***RECOMMENDED*** It is always a pleasure to see a more youthful audience arrive as spectators to an opera. At the recent opening matinee of Lyric Opera of Chicago's "Cinderella" (La Cenerentola), many of those in attendance were young children. Lyric has proven that this family-friendly 1817 Rossini work is ideal for any age group. From the lengthy overture all the way throughout until the final happy ending, this opera is a delight. It is nearly as much fun watching the reactions on those children's faces as it is to enjoy the frivolity and endless frolicking taking place upon the stage. Kudos to those parents, as all of the children were well-behaved and remained quiet during the entire performance. 3 SPOTLIGHTS
One reason why this "Cinderella" is so special is because of the genius of Jean-Pierre Ponnelle. The famed French opera director studied painting and art history as a young student before he got involved in designing for the stage. Commissioned by the San Francisco Opera in 1969, Ponnelle's version of "Cinderella" remains beloved and it feels as fresh today as it must have over 50 years ago. Ponnelle's approach to any opera, which some considered radical at the time, was to focus exclusively on the score rather than the libretto. In this way, he felt that the music will guide not only the designer but also the director in finding the essence of what the composer intended. Lyric's production honors the man and his legacy by being pure Ponnelle -- not only does it feature his original direction but his scenic and costume designs are both on full display. Sadly, Ponnelle had a much too brief career, passing away at the age of 56 in 1988. But his vision lives on.
There was great anticipation in the casting of this "Cinderella." The excitement surrounds the Lyric debuts of the two principal leads as well as the return of one of the most treasured audience favorites appearing in one of his signature roles.
Russian-born mezzo-soprano Vasilisa Berzhanskaya is a winsome Angelina, mockingly referred to as Cinderella by her step-sisters (whether they are wicked or not is open to interpretation). Berzhanskaya may seem meek and downtrodden in Act I but she blossoms into a rapturous, glowing presence by the conclusion. Her acceptance of those who tyrannized her, and her insistence that she as well as they remain faithful to one another in their newly created family, is powerful stuff for a simple fairy tale.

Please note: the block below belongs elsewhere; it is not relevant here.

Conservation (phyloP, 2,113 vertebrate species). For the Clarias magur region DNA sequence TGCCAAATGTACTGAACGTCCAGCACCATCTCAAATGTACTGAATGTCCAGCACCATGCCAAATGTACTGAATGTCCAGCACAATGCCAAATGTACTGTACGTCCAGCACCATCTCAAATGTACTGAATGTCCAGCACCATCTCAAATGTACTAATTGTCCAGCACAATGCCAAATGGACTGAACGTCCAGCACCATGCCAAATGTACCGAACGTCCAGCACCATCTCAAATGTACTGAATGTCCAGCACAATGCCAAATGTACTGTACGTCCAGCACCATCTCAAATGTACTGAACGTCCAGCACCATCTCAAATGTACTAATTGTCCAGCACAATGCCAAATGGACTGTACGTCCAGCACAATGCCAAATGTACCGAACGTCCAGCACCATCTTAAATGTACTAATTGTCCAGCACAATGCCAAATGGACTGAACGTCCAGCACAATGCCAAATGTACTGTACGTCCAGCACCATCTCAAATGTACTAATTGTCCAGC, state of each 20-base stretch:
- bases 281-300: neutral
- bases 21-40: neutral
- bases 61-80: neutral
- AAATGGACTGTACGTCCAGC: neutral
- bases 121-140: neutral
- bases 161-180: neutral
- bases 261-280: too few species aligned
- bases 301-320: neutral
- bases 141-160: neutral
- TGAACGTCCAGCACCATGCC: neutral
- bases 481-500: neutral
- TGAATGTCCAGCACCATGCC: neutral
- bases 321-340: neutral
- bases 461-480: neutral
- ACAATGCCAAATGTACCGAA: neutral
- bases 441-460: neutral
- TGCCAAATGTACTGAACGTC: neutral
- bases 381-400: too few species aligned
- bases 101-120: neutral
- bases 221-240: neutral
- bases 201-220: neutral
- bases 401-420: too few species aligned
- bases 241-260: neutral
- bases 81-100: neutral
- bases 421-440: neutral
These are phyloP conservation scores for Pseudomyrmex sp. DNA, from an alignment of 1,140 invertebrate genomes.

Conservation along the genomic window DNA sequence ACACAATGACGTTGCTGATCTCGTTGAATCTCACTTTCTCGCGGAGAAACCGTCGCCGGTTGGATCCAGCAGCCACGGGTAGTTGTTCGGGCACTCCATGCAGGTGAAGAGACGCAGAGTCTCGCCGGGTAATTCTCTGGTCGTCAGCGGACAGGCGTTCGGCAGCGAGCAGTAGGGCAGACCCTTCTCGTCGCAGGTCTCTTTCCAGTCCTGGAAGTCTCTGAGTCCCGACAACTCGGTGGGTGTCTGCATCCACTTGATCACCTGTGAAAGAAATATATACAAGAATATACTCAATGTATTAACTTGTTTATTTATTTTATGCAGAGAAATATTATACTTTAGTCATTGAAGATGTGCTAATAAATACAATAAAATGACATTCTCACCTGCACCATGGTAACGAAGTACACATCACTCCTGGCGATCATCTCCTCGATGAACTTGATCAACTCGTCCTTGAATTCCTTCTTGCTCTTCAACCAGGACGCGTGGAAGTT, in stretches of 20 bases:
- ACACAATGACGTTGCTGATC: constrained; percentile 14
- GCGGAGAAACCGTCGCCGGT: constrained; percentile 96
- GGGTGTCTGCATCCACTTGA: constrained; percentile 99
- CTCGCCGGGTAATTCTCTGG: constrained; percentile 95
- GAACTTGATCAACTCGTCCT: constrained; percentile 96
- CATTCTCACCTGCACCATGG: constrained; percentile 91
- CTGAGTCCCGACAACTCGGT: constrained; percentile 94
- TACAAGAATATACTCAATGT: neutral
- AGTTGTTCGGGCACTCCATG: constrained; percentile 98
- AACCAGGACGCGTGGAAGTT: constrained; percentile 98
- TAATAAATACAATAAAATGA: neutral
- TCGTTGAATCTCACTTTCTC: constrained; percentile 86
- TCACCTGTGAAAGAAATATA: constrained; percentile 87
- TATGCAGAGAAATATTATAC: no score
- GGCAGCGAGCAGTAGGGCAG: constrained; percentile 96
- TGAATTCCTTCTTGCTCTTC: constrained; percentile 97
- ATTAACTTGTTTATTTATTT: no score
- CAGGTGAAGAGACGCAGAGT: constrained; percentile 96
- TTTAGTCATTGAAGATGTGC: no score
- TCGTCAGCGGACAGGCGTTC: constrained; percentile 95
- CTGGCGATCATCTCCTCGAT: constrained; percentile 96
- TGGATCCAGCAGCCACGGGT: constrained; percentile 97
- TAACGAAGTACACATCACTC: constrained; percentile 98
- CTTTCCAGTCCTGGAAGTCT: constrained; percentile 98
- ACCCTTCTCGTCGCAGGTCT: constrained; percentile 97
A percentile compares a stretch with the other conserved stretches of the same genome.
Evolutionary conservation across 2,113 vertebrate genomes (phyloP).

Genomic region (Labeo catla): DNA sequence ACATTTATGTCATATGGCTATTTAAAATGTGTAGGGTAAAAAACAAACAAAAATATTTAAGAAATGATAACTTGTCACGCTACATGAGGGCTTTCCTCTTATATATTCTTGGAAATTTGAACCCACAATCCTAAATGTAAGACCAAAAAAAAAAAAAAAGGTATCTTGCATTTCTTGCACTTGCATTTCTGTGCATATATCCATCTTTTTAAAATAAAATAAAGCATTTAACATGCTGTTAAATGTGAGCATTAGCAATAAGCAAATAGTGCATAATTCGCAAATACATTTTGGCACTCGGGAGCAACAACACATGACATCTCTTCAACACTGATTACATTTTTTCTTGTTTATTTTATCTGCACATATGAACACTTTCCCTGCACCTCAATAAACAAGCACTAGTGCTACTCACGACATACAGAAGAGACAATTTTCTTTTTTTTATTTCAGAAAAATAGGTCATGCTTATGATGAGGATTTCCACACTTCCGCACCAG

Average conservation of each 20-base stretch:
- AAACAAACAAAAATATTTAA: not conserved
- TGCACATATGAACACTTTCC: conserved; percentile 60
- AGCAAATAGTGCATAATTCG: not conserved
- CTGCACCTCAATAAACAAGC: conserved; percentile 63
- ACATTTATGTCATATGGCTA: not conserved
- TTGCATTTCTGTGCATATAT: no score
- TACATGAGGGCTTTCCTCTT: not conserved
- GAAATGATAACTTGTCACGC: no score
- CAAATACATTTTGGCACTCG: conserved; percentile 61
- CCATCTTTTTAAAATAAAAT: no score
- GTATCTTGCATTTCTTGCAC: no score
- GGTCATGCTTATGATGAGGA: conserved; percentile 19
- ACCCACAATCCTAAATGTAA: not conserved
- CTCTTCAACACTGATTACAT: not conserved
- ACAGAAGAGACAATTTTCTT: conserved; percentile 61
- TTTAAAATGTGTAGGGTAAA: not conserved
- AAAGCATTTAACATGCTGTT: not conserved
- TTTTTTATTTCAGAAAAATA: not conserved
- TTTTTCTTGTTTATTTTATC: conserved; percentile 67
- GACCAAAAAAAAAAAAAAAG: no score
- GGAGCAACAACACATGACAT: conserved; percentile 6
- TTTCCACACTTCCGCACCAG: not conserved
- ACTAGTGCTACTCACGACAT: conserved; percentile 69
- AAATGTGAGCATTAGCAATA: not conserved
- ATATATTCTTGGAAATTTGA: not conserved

Matching Berzhanskaya is the very dashing tenor Jack Swanson as Ramiro, a Prince Charming indeed. Swanson is everything that you want in this role -- athletic, energetic and possessing strong vocal skills. Let's hope that we see more of him on Lyric's stage in the future.
Then we have the captivating Italian baritone Alessandro Corbelli, with his tenth role at Lyric, as the hilarious Don Magnifico. Sometimes when you hear stars perform a signature role, it can be disappointing as they can often appear mechanical or as if they were delivering a rote performance. Definitely not the case with Corbelli here. His Don Magnifico is inspired yet wily, and his asides are perfectly timed and hysterically funny.
Rounding out the ensemble are baritone Joshua Hopkins as Dandini, Ramiro's valet and bass-baritone Nicholas Newton as Alidoro, tutor to the prince and initially disguised as a beggar but ultimately revealed to be much more than that. As for those step-sisters, soprano Teresa Castillo as Clorinda and mezzo-soprano Sophia Maekawa as Tisbe are amusing. Thankfully, revival director Gregory A. Fortner has reined in most of their histrionic antics so that their performances are not overly played or exaggerated.
"Cinderella" continues through February 10, 2024
Lyric Opera of Chicago is located at 20 North Wacker Drive, Chicago, IL
Tickets: Please call 312-827-5600 or visit www.lyricopera.org
Remaining performances are:
Tuesday, January 30 at 7:00 PM
Thursday, February 1 at 2:00 PM
Sunday, February 4 at 2:00 PM
Wednesday, February 7 at 2:00 PM
Saturday, February 10 at 7:30 PM
Run time is approximately 3 hours and 15 minutes with one intermission